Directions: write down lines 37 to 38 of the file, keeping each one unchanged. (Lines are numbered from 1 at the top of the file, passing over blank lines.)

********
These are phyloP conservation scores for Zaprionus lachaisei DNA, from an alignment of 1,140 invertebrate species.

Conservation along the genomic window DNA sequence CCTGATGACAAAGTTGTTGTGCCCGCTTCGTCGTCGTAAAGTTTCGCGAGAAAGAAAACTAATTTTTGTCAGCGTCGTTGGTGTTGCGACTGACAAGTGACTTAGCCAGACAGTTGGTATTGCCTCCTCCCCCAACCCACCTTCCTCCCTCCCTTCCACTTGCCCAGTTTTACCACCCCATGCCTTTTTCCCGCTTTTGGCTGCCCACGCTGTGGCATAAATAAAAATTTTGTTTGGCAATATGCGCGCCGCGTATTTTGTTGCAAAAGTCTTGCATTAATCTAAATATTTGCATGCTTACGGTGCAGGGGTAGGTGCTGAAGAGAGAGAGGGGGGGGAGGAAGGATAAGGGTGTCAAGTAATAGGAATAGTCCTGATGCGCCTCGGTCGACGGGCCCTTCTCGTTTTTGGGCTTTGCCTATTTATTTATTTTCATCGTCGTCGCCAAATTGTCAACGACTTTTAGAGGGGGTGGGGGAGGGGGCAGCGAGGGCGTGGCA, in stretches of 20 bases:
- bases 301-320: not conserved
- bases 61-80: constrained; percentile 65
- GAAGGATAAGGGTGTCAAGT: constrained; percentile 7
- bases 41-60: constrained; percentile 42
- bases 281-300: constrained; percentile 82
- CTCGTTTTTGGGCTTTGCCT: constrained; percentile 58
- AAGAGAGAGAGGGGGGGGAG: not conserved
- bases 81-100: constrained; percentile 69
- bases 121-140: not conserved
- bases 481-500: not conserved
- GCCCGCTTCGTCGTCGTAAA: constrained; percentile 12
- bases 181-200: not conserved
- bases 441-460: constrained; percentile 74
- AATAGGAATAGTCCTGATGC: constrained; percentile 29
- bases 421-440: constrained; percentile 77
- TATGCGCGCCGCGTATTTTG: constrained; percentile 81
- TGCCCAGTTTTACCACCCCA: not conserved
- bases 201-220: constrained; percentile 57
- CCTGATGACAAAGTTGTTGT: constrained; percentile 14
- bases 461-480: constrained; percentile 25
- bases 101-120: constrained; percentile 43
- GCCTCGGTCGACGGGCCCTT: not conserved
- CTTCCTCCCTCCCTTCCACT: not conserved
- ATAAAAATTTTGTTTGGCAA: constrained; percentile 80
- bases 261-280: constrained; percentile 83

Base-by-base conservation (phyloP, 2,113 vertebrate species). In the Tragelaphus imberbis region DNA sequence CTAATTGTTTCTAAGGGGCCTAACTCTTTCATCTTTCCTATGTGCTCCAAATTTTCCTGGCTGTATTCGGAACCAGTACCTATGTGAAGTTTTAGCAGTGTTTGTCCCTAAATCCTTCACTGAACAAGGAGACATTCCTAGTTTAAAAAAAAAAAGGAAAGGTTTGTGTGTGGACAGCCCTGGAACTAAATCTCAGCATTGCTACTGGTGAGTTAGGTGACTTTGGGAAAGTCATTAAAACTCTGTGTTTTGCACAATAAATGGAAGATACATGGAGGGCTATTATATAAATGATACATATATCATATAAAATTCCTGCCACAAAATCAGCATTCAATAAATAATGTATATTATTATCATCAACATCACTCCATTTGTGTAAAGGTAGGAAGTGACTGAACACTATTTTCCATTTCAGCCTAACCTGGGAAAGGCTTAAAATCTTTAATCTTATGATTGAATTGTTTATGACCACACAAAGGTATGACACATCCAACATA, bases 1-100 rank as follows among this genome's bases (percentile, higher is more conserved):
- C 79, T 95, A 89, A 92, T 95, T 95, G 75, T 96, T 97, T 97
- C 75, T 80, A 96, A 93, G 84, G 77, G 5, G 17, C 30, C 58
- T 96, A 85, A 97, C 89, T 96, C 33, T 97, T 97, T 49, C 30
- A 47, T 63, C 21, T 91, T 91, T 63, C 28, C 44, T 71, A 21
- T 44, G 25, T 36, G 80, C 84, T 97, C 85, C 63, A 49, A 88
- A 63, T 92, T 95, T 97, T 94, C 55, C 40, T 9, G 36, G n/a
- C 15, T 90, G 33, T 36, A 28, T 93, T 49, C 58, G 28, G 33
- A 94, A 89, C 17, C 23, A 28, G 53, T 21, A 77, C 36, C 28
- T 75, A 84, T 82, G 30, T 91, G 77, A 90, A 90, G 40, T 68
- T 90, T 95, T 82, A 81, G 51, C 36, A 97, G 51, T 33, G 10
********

- T 75, A 84, T 82, G 30, T 91, G 77, A 90, A 90, G 40, T 68
- T 90, T 95, T 82, A 81, G 51, C 36, A 97, G 51, T 33, G 10